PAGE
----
Lila and Robert married and had three daughters together. After they divorced, each of them remarried and had an additional child each with their second spouse – Sasha and Ray – who were born around the same time. Now both seventeen, Sasha and Ray share the same half-sisters and even the same room at the beach house on Long Island.
However, the antagonism between their once-joined mother and father keeps them forever separated. As a result, they have never crossed paths. But ironically, their shared blood ties link them together nonetheless in an intimate way that borders on incest. Meanwhile, the artificial (and legally-driven) isolation of the two families – sharing space but never at the same time – obscures scars and wounds that only a tragedy can break open.
Ostensibly not a YA novel, this book gets picked up as such because of Brashares’s Traveling Pants series. The most YA-ish part is the somewhat touching (but more than a little creepy love story) between Sasha and Ray. But the novel is really about family and how blood lines and even living arrangements don’t define it. It’s a moody and lyric work (and a bit hard to track at first, thanks to all of its characters), but a decent heartfelt story about divorce and its aftermath. It's not a children's book.
Saturday, July 15, 2017
Having a wedding planner for a mother can teach you a lot about weddings, but when it comes to love, Louna has only Ethan to go on. And the brief and intense relationship with him could hardly be considered typical, in that it ended when Ethan was tragically killed in a school shooting.
It's hard to find anyone who can measure up to that. Louna has little interest in finding a replacement, especially not Ambrose, the entitled son of a client who comes to work weddings with them during the summer before college. But, as one might predict, with time Louna comes to see Ambrose as a viable partner.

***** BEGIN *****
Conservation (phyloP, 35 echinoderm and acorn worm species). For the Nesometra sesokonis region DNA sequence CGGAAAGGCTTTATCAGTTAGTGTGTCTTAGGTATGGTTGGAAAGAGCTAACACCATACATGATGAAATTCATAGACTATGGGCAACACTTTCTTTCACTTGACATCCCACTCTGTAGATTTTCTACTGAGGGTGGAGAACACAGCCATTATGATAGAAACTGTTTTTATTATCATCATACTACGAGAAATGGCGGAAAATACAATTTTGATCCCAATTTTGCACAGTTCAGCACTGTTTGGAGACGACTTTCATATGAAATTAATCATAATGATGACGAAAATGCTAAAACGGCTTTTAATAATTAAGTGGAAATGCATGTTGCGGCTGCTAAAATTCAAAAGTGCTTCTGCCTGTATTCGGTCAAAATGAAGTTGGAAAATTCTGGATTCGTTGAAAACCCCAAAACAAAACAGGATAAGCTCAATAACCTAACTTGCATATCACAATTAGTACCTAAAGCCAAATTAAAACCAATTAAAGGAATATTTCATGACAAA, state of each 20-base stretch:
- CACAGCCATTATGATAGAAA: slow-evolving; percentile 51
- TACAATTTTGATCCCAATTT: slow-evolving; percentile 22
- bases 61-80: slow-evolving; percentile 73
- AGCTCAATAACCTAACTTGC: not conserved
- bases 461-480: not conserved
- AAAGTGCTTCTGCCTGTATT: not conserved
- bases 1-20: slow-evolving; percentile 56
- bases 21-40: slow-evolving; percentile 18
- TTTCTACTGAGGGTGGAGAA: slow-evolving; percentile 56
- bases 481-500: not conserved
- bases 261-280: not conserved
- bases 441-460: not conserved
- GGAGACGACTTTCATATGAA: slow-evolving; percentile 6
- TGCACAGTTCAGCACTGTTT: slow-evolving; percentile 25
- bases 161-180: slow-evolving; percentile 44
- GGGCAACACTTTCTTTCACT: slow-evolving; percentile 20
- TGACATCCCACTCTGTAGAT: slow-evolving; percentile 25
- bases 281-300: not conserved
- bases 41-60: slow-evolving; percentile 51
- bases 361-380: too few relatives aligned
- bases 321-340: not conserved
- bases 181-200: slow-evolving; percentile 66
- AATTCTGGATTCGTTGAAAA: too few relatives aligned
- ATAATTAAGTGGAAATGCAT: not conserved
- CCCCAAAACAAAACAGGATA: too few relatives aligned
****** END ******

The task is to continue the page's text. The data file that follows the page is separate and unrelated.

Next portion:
The release of a new Sarah Dessen novel is a Big Deal in the world of Young Adult literature. As one of the most commercially successful (but critically overlooked) contemporary authors in the genre, getting a hold of her latest book is an Event. She writes exceedingly well, but over time I have found her stories more and more formulaic. There's only so far one can go with white suburban North Carolina girls just graduated from high school who meet maddeningly cryptic gentle and intelligent white boys with little or no family of their own in the picture. She writes these girls well and always manages to include interesting quirks and ideas, but they are largely interchangeable. The story about her doomed relationship with Ethan, the shooter victim, while way over-the-top as a concept, was actually the most original part of the story and more interesting that the rough and tumble of her thing with Ambrose.
In sum, it's an average Dessen book. Not one of her best, but still so much better than almost anything else out there.
Friday, July 14, 2017
Getting her father to take a vacation and stop moping around the Flywheel Café was Delilah’s genius plan. He'd used managing their cafe in Sydney as an excuse to not get way but she assured him that they could manage for a few weeks without him. So when their manager gets deported and Delilah has to start skipping school to take care of the business, she doesn’t have the heart to tell her Dad to come home. He’s having so much fun traveling. Besides, she can keep it going for a few more weeks.
But then her dad’s travels take him longer away and things start to go seriously wrong: a competitor is driving them out of business (with the help of a disgruntled ex-employee), Delilah’s inability to cook or manage isn’t helping, and her hopeless crush on a beautiful Flamenco dancer isn’t going much better. One disaster follows another and everything Delilah does seems to get them into a worse position.